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Collapse of the wavefunction

//Collapse of the wavefunction

Abraham Meets Abraham from a Parallel Universe

And he [Abraham] lifted up his eyes and looked, and, lo, three men stood over against him…  (Gen. 18:2)   On this blog, we often discuss a collapse of the wavefunction as the result of a measurement. This phenomenon is called by some physicists the “measurement problem.” There are several reasons, why the collapse of the wavefunction—part and parcel of the Copenhagen interpretation of quantum mechanics—is called a problem. Firstly, it does not follow from the Schrödinger equation and is added ad hoc. Secondly, nobody knows how it happens or how long it takes to collapse the wavefunction.  This is not to mention that any notion that the collapse of the wavefunction is caused by human consciousness leading to Cartesian dualism is anathema to physicists. It is a problem, no matter how you [...]

Symmetry and Love — Jewish Chromodynamics

Ye are standing this day all of you before the Lord your God: your heads, your tribes, your elders, and your officers, even all the men of Israel, your little ones, your wives, and thy stranger that is in the midst of thy camp, from the hewer of thy wood unto the drawer of thy water; that thou shouldest enter into the covenant of the Lord thy God—and into His oath—which the Lord thy God maketh with thee this day. (Deut. 29:9-11) The above verses at the beginning of the Torah portion Nitzavim that is always read in the week preceding the Jewish New Year, Rosh HaShanah, are usually interpreted in terms of the unity of Jewish people: You are standing this day all of you [read: standing together in perfect unity]. This is not [...]

Half-Shekel – Metaphor for Entanglement

This they shall give, everyone who goes through the counting: half a shekel according to the holy shekel. Twenty gerahs equal one shekel; half of a shekel shall be an offering to the Lord Ex. 30:13 In this week’s Torah portion, Ki Tisa (Ex. 30), Jewish people are given the commandment of donating a coin as atonement, not just a coin – half a coin. But why half? If God thought, twenty gerahs would be too much, He could have commanded Moses to mint another coin worth ten gerahs. But no, the coin was to remain what it was—worth twenty gerahs—and Jews were to give half a coin. Don’t you find it peculiar? I don’t, because half-coins are my favorite metaphor when explaining entanglement to my physics students. What is entanglement? When obtaining [...]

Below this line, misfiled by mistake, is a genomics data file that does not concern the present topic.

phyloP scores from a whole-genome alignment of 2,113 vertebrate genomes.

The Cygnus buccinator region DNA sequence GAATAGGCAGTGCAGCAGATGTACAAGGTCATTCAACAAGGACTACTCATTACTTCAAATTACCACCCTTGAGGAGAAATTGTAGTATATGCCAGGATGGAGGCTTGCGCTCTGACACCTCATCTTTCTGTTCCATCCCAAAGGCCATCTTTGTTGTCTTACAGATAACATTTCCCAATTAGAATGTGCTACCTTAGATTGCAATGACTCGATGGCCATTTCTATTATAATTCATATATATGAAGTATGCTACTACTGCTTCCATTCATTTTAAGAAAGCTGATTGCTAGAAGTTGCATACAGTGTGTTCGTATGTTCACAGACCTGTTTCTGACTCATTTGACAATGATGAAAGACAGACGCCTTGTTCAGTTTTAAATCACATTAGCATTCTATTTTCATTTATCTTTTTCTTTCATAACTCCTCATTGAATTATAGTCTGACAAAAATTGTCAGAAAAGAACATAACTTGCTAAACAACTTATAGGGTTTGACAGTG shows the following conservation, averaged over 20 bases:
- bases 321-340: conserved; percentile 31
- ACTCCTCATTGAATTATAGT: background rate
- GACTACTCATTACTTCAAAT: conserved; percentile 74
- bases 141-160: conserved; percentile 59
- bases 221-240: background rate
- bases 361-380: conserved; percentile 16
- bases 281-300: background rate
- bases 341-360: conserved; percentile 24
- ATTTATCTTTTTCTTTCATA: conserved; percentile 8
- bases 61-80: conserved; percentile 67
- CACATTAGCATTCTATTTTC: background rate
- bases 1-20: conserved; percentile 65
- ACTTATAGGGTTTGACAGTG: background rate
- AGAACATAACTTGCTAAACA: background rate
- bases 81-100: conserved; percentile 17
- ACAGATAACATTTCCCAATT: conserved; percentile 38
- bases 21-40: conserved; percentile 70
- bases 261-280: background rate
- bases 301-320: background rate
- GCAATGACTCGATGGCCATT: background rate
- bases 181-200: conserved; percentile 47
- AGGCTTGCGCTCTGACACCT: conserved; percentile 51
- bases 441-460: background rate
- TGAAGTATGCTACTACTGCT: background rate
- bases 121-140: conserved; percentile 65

Five Worlds

Today, Yud Shvat, is the yartzeit (anniversary of passing) of the sixth Lubavitcher Rebbe, Rabbi Yosef Yitzchak Schneersohn, a.k.a. the Rebbe Rayatz, or the Frierdiker Rebbe. On the day of his yartzeit, it is customary to study his last maamar (Chassidic discourse), Basi LeGani. One of the themes expounded in the first chapter of this discourse is the concepts of four worlds: Atzilut, Beriah, Yetzirah, and Assiyah (collectively referred to as ABYA). Actually, in Kabbala and Chassidic philosophy, we speak of five worlds and the “world,” which precedes Atzilut is call Adam Kadmon (Primordial Man, often referred to by its acronym as the A”K). In this post, I will draw a parallel between these spiritual worlds and stages of the creation of our physical world. Why do that? It is axiomatic in Jewish mysticism [...]

Chanukah Menorah, Burning Bush and Sotah

As I wrote in my previous post, Schrödinger  Menorah:  Burning  And  Not  Burning, the Lubavitcher Rebbe explains the miracle of Chanukah as a paradox of the menorah burning and not burning, thereby embodying the absolute nature of God, who is not limited by His infinity but combines all possibilities including infinitude (ko’ach bli gvul) and the finitude (ko’ach hagvul). The notion of the menorah burning and not burning easily lends itself to be cast in terms of the quantum superposition of states of burning and not burning. I couldn’t help myself to call it a Schrödinger Menorah. There a couple of problems, however, with this idea. Firstly, as the Rebbe wrote in 1971 in a letter to the editor of the Journal of the Association of Orthodox Jewish Scientists, “The idea of miracles implies [...]